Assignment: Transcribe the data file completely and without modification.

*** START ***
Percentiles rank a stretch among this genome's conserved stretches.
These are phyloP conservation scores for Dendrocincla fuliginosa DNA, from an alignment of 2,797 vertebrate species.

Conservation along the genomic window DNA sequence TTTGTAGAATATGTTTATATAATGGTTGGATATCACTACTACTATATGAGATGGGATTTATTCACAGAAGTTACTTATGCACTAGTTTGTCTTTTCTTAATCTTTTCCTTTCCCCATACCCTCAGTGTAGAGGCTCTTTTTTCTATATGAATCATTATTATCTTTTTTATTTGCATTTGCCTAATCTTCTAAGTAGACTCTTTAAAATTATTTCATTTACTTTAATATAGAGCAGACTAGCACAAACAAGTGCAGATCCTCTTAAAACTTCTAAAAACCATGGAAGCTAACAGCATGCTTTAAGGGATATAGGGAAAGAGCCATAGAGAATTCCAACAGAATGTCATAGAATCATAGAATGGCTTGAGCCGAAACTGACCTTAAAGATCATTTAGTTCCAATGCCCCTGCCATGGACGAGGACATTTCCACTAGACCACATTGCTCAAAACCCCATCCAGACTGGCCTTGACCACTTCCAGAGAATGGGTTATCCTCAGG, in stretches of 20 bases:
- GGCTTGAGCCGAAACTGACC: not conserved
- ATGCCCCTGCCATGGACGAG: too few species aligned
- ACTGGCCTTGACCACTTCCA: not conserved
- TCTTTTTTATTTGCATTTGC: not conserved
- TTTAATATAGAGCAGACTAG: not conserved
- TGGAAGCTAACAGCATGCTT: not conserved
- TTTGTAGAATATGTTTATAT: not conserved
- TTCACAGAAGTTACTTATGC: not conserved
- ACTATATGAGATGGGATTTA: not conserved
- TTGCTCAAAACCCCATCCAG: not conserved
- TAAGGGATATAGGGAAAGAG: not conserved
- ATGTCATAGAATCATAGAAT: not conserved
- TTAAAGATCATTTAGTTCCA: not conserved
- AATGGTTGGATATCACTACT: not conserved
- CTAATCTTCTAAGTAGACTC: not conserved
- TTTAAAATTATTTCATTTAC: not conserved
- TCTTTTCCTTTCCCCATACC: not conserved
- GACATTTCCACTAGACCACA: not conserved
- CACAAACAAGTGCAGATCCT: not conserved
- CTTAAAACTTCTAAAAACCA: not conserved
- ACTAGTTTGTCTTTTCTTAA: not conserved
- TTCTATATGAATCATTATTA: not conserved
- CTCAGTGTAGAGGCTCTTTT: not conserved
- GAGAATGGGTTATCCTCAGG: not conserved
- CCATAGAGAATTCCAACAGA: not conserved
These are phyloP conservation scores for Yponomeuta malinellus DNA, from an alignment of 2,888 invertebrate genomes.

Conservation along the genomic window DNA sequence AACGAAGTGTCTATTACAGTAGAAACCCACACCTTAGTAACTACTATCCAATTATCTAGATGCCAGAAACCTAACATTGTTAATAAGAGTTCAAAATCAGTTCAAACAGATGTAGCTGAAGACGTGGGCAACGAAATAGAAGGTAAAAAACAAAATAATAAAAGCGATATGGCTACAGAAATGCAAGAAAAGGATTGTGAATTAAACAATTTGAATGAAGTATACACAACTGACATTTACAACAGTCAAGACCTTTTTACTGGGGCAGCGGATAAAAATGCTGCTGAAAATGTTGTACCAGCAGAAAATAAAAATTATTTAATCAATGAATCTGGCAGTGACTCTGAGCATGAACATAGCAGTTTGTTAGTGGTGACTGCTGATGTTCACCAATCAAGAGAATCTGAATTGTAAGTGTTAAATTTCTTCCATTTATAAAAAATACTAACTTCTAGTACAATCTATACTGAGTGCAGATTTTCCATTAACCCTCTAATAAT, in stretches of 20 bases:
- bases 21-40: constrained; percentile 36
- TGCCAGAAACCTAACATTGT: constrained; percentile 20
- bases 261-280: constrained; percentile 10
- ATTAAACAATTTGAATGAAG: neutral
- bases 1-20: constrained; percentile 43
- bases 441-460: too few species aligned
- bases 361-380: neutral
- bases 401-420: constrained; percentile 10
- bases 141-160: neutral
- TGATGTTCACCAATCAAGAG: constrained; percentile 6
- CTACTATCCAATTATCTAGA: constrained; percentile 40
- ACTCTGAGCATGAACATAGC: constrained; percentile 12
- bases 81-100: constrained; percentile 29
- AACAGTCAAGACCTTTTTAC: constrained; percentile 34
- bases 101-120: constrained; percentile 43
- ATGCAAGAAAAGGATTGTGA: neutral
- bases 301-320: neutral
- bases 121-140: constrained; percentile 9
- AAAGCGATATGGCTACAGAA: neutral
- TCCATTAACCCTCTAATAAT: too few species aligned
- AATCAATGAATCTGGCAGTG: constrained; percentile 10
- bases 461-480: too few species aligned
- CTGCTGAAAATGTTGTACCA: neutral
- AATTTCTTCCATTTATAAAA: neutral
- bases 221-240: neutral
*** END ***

Percentiles rank a stretch among this genome's conserved stretches.
These are phyloP conservation scores for Dendrocincla fuliginosa DNA, from an alignment of 2,797 vertebrate species.

Conservation along the genomic window DNA sequence TTTGTAGAATATGTTTATATAATGGTTGGATATCACTACTACTATATGAGATGGGATTTATTCACAGAAGTTACTTATGCACTAGTTTGTCTTTTCTTAATCTTTTCCTTTCCCCATACCCTCAGTGTAGAGGCTCTTTTTTCTATATGAATCATTATTATCTTTTTTATTTGCATTTGCCTAATCTTCTAAGTAGACTCTTTAAAATTATTTCATTTACTTTAATATAGAGCAGACTAGCACAAACAAGTGCAGATCCTCTTAAAACTTCTAAAAACCATGGAAGCTAACAGCATGCTTTAAGGGATATAGGGAAAGAGCCATAGAGAATTCCAACAGAATGTCATAGAATCATAGAATGGCTTGAGCCGAAACTGACCTTAAAGATCATTTAGTTCCAATGCCCCTGCCATGGACGAGGACATTTCCACTAGACCACATTGCTCAAAACCCCATCCAGACTGGCCTTGACCACTTCCAGAGAATGGGTTATCCTCAGG, in stretches of 20 bases:
- GGCTTGAGCCGAAACTGACC: not conserved
- ATGCCCCTGCCATGGACGAG: too few species aligned
- ACTGGCCTTGACCACTTCCA: not conserved
- TCTTTTTTATTTGCATTTGC: not conserved
- TTTAATATAGAGCAGACTAG: not conserved
- TGGAAGCTAACAGCATGCTT: not conserved
- TTTGTAGAATATGTTTATAT: not conserved
- TTCACAGAAGTTACTTATGC: not conserved
- ACTATATGAGATGGGATTTA: not conserved
- TTGCTCAAAACCCCATCCAG: not conserved
- TAAGGGATATAGGGAAAGAG: not conserved
- ATGTCATAGAATCATAGAAT: not conserved
- TTAAAGATCATTTAGTTCCA: not conserved
- AATGGTTGGATATCACTACT: not conserved
- CTAATCTTCTAAGTAGACTC: not conserved
- TTTAAAATTATTTCATTTAC: not conserved
- TCTTTTCCTTTCCCCATACC: not conserved
- GACATTTCCACTAGACCACA: not conserved
- CACAAACAAGTGCAGATCCT: not conserved
- CTTAAAACTTCTAAAAACCA: not conserved
- ACTAGTTTGTCTTTTCTTAA: not conserved
- TTCTATATGAATCATTATTA: not conserved
- CTCAGTGTAGAGGCTCTTTT: not conserved
- GAGAATGGGTTATCCTCAGG: not conserved
- CCATAGAGAATTCCAACAGA: not conserved
These are phyloP conservation scores for Yponomeuta malinellus DNA, from an alignment of 2,888 invertebrate genomes.

Conservation along the genomic window DNA sequence AACGAAGTGTCTATTACAGTAGAAACCCACACCTTAGTAACTACTATCCAATTATCTAGATGCCAGAAACCTAACATTGTTAATAAGAGTTCAAAATCAGTTCAAACAGATGTAGCTGAAGACGTGGGCAACGAAATAGAAGGTAAAAAACAAAATAATAAAAGCGATATGGCTACAGAAATGCAAGAAAAGGATTGTGAATTAAACAATTTGAATGAAGTATACACAACTGACATTTACAACAGTCAAGACCTTTTTACTGGGGCAGCGGATAAAAATGCTGCTGAAAATGTTGTACCAGCAGAAAATAAAAATTATTTAATCAATGAATCTGGCAGTGACTCTGAGCATGAACATAGCAGTTTGTTAGTGGTGACTGCTGATGTTCACCAATCAAGAGAATCTGAATTGTAAGTGTTAAATTTCTTCCATTTATAAAAAATACTAACTTCTAGTACAATCTATACTGAGTGCAGATTTTCCATTAACCCTCTAATAAT, in stretches of 20 bases:
- bases 21-40: constrained; percentile 36
- TGCCAGAAACCTAACATTGT: constrained; percentile 20
- bases 261-280: constrained; percentile 10
- ATTAAACAATTTGAATGAAG: neutral
- bases 1-20: constrained; percentile 43
- bases 441-460: too few species aligned
- bases 361-380: neutral
- bases 401-420: constrained; percentile 10
- bases 141-160: neutral
- TGATGTTCACCAATCAAGAG: constrained; percentile 6
- CTACTATCCAATTATCTAGA: constrained; percentile 40
- ACTCTGAGCATGAACATAGC: constrained; percentile 12
- bases 81-100: constrained; percentile 29
- AACAGTCAAGACCTTTTTAC: constrained; percentile 34
- bases 101-120: constrained; percentile 43
- ATGCAAGAAAAGGATTGTGA: neutral
- bases 301-320: neutral
- bases 121-140: constrained; percentile 9
- AAAGCGATATGGCTACAGAA: neutral
- TCCATTAACCCTCTAATAAT: too few species aligned
- AATCAATGAATCTGGCAGTG: constrained; percentile 10
- bases 461-480: too few species aligned
- CTGCTGAAAATGTTGTACCA: neutral
- AATTTCTTCCATTTATAAAA: neutral
- bases 221-240: neutral